What If God Was One of Us?
Many signs have been seen around Azusa Pacific University recently: fliers with a “G” instead the Superman “S” in that familiar triangular-shaped polygon and little playbills with the heading, “What if God was one of us?” tacked on walls and classrooms. Both of these were created to publicize APU’s current theatre production, the popular Broadway show Godspell, which originally debuted in 1971, written by John-Michael Tebelak with lyrics and music by Stephen Schwartz.
Brian Mercer directs the comedy largely based on the gospel of Matthew that poses an answer to the question, “What if God was one of us?” In his final APU stage performance, Wes Rodgers ’05, as Jesus Christ, leads a talented cast, each representing a great mind of history, through Jesus’ parables and eventual crucifixion and resurrection.
Godspell, set at the “Last Chance Café,” humorously refers to modern culture, presenting a light version of the Gospel message in an audience interactive setting. Several elements of this performance set it apart from any other seen on the APU stage this year. Foremost, the actors and actresses, while representing brilliant minds also portray themselves. Each actor or actress brings their own vulnerable self to the stage by putting bits of themselves into their characters. Another unique element is that the role of Judas alternates each night. None of the cast members know who will betray Rodger’s character until he has finished washing all faces but one. The concept that Mercer wants the audience to realize is that Judas could be any one of us, or even “all of us.”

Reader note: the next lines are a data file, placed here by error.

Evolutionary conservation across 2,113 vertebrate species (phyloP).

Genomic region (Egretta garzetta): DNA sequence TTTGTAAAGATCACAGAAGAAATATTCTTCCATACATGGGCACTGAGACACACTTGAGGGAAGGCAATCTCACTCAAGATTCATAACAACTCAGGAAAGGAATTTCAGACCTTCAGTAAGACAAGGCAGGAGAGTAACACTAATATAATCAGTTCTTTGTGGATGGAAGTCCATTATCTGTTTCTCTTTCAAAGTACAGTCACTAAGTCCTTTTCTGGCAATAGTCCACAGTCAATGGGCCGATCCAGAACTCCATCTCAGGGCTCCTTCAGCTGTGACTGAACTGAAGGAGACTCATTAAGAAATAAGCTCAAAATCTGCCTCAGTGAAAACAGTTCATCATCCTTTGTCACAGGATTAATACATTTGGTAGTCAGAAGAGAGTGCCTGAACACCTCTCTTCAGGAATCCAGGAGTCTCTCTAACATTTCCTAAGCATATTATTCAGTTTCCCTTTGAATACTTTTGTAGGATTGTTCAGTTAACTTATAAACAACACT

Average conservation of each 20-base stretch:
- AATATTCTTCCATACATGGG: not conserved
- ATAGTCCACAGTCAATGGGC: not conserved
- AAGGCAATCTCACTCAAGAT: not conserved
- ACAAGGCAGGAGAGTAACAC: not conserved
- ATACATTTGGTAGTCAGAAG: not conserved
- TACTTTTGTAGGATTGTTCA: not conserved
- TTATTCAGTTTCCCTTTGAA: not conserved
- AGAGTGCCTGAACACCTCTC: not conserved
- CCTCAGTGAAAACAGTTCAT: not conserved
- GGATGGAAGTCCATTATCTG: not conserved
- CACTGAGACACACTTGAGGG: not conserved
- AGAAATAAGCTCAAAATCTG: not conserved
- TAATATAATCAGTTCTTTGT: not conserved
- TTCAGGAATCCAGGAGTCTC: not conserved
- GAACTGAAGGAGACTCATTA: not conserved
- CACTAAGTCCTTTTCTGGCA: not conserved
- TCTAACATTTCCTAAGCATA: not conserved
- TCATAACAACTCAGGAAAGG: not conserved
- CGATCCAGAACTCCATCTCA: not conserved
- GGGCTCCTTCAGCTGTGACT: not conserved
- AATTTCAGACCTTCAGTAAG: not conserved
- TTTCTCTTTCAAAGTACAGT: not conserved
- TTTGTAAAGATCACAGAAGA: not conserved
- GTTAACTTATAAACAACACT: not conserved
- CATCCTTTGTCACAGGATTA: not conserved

“The stories we’re telling are Jesus’ story,” said Jennifer Jackson ’08, who plays Socrates. “To take part and be a character (in His story) makes them hit home. Wes’s portrayal is so truthful and honest to humanity that it made it more real to me.”
Mercer believes that Godspell was meant to “look at faith as intended – faith like a child.” Rodgers agrees, “That’s what I learned most out of this whole show: God loves us and we’re all kids . . . and I am on stage playing and depicting his love.”
Godspell continues at APU's West Campus Black Box Theatre February 17-19. For tickets and more information, or a calendar of upcoming shows, visit www.apu.edu/theatre or call at (626) 815-5035, Monday-Friday, 11 a.m.-5 p.m.
Posted: February 11, 2005